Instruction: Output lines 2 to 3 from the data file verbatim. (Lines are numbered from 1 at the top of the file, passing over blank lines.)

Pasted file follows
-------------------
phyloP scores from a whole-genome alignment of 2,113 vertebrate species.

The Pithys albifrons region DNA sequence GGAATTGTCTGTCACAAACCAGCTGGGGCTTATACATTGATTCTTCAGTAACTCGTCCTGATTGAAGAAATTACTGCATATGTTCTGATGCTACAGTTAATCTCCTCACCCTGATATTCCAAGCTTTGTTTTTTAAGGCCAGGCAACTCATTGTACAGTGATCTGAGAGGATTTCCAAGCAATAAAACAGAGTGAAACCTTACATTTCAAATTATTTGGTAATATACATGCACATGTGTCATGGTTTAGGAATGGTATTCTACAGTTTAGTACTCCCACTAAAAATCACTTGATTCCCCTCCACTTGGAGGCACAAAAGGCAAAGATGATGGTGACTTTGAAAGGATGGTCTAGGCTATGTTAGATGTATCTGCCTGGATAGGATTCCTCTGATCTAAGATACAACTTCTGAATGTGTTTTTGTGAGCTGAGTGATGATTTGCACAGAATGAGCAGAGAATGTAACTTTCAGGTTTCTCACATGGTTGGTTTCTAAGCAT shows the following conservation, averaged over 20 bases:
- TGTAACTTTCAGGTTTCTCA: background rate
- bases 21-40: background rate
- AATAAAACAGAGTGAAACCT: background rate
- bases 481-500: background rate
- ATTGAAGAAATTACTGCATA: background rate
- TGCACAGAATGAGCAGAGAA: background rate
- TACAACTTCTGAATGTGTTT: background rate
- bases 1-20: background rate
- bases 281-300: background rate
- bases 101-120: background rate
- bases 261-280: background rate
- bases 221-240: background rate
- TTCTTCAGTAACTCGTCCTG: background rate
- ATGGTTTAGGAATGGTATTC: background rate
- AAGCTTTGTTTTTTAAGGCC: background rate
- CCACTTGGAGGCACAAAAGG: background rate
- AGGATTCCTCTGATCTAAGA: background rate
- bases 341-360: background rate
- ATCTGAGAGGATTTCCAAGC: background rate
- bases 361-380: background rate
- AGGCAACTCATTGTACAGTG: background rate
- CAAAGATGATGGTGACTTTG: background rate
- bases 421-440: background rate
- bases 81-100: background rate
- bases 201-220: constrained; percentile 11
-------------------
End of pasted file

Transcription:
The Pithys albifrons region DNA sequence GGAATTGTCTGTCACAAACCAGCTGGGGCTTATACATTGATTCTTCAGTAACTCGTCCTGATTGAAGAAATTACTGCATATGTTCTGATGCTACAGTTAATCTCCTCACCCTGATATTCCAAGCTTTGTTTTTTAAGGCCAGGCAACTCATTGTACAGTGATCTGAGAGGATTTCCAAGCAATAAAACAGAGTGAAACCTTACATTTCAAATTATTTGGTAATATACATGCACATGTGTCATGGTTTAGGAATGGTATTCTACAGTTTAGTACTCCCACTAAAAATCACTTGATTCCCCTCCACTTGGAGGCACAAAAGGCAAAGATGATGGTGACTTTGAAAGGATGGTCTAGGCTATGTTAGATGTATCTGCCTGGATAGGATTCCTCTGATCTAAGATACAACTTCTGAATGTGTTTTTGTGAGCTGAGTGATGATTTGCACAGAATGAGCAGAGAATGTAACTTTCAGGTTTCTCACATGGTTGGTTTCTAAGCAT shows the following conservation, averaged over 20 bases:
- TGTAACTTTCAGGTTTCTCA: background rate